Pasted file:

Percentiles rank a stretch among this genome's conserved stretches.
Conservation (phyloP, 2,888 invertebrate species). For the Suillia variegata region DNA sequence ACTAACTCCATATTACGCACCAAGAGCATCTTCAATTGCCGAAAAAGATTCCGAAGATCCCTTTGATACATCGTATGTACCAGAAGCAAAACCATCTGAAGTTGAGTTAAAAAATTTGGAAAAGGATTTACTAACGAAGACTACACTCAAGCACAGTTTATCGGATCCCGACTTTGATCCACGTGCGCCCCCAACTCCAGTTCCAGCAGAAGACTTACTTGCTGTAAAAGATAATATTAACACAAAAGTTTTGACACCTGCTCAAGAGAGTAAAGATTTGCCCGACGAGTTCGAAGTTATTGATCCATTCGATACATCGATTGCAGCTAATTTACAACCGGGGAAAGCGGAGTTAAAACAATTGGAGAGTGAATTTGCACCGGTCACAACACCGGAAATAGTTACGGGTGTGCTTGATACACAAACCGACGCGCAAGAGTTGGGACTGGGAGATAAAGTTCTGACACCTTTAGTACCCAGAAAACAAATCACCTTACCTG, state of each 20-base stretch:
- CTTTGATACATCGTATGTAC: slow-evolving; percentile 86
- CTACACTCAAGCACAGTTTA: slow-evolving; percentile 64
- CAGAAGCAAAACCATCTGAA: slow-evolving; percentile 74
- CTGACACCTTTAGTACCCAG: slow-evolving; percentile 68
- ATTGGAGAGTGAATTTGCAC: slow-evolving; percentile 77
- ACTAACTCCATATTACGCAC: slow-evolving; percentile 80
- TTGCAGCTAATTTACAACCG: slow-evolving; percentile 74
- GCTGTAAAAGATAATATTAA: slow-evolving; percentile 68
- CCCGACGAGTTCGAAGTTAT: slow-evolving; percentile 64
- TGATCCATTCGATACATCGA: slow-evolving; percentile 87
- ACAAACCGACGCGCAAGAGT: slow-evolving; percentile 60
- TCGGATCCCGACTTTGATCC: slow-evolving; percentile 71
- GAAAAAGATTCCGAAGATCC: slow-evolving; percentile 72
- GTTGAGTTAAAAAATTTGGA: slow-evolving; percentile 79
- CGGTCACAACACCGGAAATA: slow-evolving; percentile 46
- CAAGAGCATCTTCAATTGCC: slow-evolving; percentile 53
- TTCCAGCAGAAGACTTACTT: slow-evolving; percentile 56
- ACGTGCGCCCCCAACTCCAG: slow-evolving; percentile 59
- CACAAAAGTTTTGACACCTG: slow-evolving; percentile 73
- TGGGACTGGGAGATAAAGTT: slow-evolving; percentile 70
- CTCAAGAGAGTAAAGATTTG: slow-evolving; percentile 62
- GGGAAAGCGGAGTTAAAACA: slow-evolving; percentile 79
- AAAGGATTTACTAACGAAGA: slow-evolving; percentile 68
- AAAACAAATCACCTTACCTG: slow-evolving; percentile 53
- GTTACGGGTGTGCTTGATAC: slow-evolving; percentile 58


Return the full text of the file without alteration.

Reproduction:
Percentiles rank a stretch among this genome's conserved stretches.
Conservation (phyloP, 2,888 invertebrate species). For the Suillia variegata region DNA sequence ACTAACTCCATATTACGCACCAAGAGCATCTTCAATTGCCGAAAAAGATTCCGAAGATCCCTTTGATACATCGTATGTACCAGAAGCAAAACCATCTGAAGTTGAGTTAAAAAATTTGGAAAAGGATTTACTAACGAAGACTACACTCAAGCACAGTTTATCGGATCCCGACTTTGATCCACGTGCGCCCCCAACTCCAGTTCCAGCAGAAGACTTACTTGCTGTAAAAGATAATATTAACACAAAAGTTTTGACACCTGCTCAAGAGAGTAAAGATTTGCCCGACGAGTTCGAAGTTATTGATCCATTCGATACATCGATTGCAGCTAATTTACAACCGGGGAAAGCGGAGTTAAAACAATTGGAGAGTGAATTTGCACCGGTCACAACACCGGAAATAGTTACGGGTGTGCTTGATACACAAACCGACGCGCAAGAGTTGGGACTGGGAGATAAAGTTCTGACACCTTTAGTACCCAGAAAACAAATCACCTTACCTG, state of each 20-base stretch:
- CTTTGATACATCGTATGTAC: slow-evolving; percentile 86
- CTACACTCAAGCACAGTTTA: slow-evolving; percentile 64
- CAGAAGCAAAACCATCTGAA: slow-evolving; percentile 74
- CTGACACCTTTAGTACCCAG: slow-evolving; percentile 68
- ATTGGAGAGTGAATTTGCAC: slow-evolving; percentile 77
- ACTAACTCCATATTACGCAC: slow-evolving; percentile 80
- TTGCAGCTAATTTACAACCG: slow-evolving; percentile 74
- GCTGTAAAAGATAATATTAA: slow-evolving; percentile 68
- CCCGACGAGTTCGAAGTTAT: slow-evolving; percentile 64
- TGATCCATTCGATACATCGA: slow-evolving; percentile 87
- ACAAACCGACGCGCAAGAGT: slow-evolving; percentile 60
- TCGGATCCCGACTTTGATCC: slow-evolving; percentile 71
- GAAAAAGATTCCGAAGATCC: slow-evolving; percentile 72
- GTTGAGTTAAAAAATTTGGA: slow-evolving; percentile 79
- CGGTCACAACACCGGAAATA: slow-evolving; percentile 46
- CAAGAGCATCTTCAATTGCC: slow-evolving; percentile 53
- TTCCAGCAGAAGACTTACTT: slow-evolving; percentile 56
- ACGTGCGCCCCCAACTCCAG: slow-evolving; percentile 59
- CACAAAAGTTTTGACACCTG: slow-evolving; percentile 73
- TGGGACTGGGAGATAAAGTT: slow-evolving; percentile 70
- CTCAAGAGAGTAAAGATTTG: slow-evolving; percentile 62
- GGGAAAGCGGAGTTAAAACA: slow-evolving; percentile 79
- AAAGGATTTACTAACGAAGA: slow-evolving; percentile 68
- AAAACAAATCACCTTACCTG: slow-evolving; percentile 53
- GTTACGGGTGTGCTTGATAC: slow-evolving; percentile 58